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    Please use this identifier to cite or link to this item: https://tkuir.lib.tku.edu.tw/dspace/handle/987654321/35033

    Title: Localization and tracking in wireless sensor networks
    Other Titles: 無線感測網路之定位與追蹤
    Authors: 王勝石;Wang, Sheng-shih
    Contributors: 淡江大學資訊工程學系博士班
    石貴平;Shih, Kuei-ping
    Keywords: 無線感測網路;定位;異質型感測網路;偵測;追蹤;Wireless Sensor Network (WSN);Localization;Wireless Heterogeneous Sensor Network (WHSN);Detection;Tracking
    Date: 2006
    Issue Date: 2010-01-11 05:56:01 (UTC+8)
    Abstract: 無線感測網路(Wireless Sensor Network)是由數量眾多且微小的無線感測器(Sensor)所構成,這些感測器均符合體積小、低成本、低耗電及傳輸距離短的特性。近幾年來,無線感測網路已經廣泛應用在許多領域,許多研究也已針對該網路的相關議題進行探討,其中感測器位置是一項重要的因子,也就是說,必須得知感測器的位置才能設計符合實際需求的方法。此外,無線感測網路的應用中,偵測和追蹤是兩項重要的應用,特別是使用者在意的緊急事件。在本論文中,我們將先說明上述研究議題的重要性與面臨的挑戰,並提出有效率的解決方案完成感測器的定址,及偵測並追蹤事件。
    無線感測網路中的許多應用必須靠感測器的精確位置標示事件發生的區域。然而,一些實際上的應用並不需要感測器的精確位置,因此本論文將提出一個以方向為主的定址方法(稱為DLS),感測器可以DLS方法得到相對於匯集點(Sink)的相對方向。基本上,DLS是以空間區域性(Spatial Locality Property)基礎,並透過我們設計的錨點佈設策略提高錨點附近感測器的定址正確性,藉此感測器可以根據接收到的封包以決定自己的方向。再者,我們還設計虛擬雙方向座標系統(Virtual Dual Direction Coordinate System, VDDC system)以改善靠近兩相鄰方向邊界附近的感測器之定址正確率。
    以無線網路進行偵測與追蹤的方法中,所有的感測器均配備相同的感測元件,但迄今尚未有研究針對利用具備不同感測元件的感測器進行事件追蹤與偵測之可行性進行探討。此外,在一些日常的應用中,事件的偵測與追蹤可能必須透過不同種類的感測器方能完成,因此,本論文將提出一個分散式的事件追蹤與偵測方法(CollECT),該方法主要是應用在無線異質型感測網路(Wireless Heterogeneous Sensor Network, WHSN),即網路中所有的感測器並不相同。CollECT的核心概念是相同種類的感測器建立三角形結構(Triangulation),此外,CollECT亦考慮不同種類感測器的協同合作概念以決定事件是否發生。再者,CollECT亦選擇一些感測器代表事件發生區域的邊界。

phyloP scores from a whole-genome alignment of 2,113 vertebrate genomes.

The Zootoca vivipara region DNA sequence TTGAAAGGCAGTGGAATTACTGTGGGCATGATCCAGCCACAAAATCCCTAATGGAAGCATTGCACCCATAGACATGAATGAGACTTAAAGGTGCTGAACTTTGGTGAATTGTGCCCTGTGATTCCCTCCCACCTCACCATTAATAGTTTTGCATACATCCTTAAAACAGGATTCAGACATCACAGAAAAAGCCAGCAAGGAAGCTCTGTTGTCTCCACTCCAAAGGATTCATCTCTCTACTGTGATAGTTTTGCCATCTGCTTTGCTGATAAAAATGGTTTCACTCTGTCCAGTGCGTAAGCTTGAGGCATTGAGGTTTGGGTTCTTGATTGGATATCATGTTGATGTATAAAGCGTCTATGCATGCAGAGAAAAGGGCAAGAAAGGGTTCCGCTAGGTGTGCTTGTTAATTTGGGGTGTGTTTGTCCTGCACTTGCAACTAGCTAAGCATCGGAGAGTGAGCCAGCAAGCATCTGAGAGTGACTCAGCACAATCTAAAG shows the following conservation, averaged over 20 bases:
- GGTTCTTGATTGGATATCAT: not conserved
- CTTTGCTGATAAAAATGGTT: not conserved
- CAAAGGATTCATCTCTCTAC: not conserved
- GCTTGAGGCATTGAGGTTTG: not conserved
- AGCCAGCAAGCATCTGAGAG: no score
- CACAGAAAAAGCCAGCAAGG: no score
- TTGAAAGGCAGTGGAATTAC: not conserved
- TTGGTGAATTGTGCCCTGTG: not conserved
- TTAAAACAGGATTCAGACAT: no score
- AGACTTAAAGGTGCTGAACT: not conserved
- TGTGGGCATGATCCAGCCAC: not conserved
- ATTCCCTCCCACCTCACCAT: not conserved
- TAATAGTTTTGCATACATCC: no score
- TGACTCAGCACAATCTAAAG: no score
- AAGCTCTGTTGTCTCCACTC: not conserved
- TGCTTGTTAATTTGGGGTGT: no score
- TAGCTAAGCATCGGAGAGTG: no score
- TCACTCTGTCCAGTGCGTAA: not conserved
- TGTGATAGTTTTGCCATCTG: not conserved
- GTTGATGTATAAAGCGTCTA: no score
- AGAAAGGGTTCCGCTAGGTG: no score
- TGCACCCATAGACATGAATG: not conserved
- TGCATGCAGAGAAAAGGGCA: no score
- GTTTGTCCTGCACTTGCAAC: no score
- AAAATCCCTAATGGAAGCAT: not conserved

The wireless sensor network (WSN) is a network comprising a huge number of tiny wireless devices called sensors, which promise communications in short distances. A sensor is characterized by its small size, low cost, low power, and short radio range. Typically, sensors are randomly deployed in an area of interest in either an ad hoc or manual pre-scheduled manner depending on the requirements of applications. Unlike other wireless networks, the WSN is application-specific and energy-constrained in essence.
    Currently, the WSN is widely used for a variety of applications such as environmental monitoring, battlefield rescue, home automation, etc. Much research has paid attention to numerous attractive topics, among which sensor localization is essential but extremely crucial for many applications in WSNs. Additionally, in WSNs, detection and tracking are important operations especially for the urgent target of interest. In the dissertation, we primarily address these critical and attractive issues and aim at the development of mechanisms for such themes.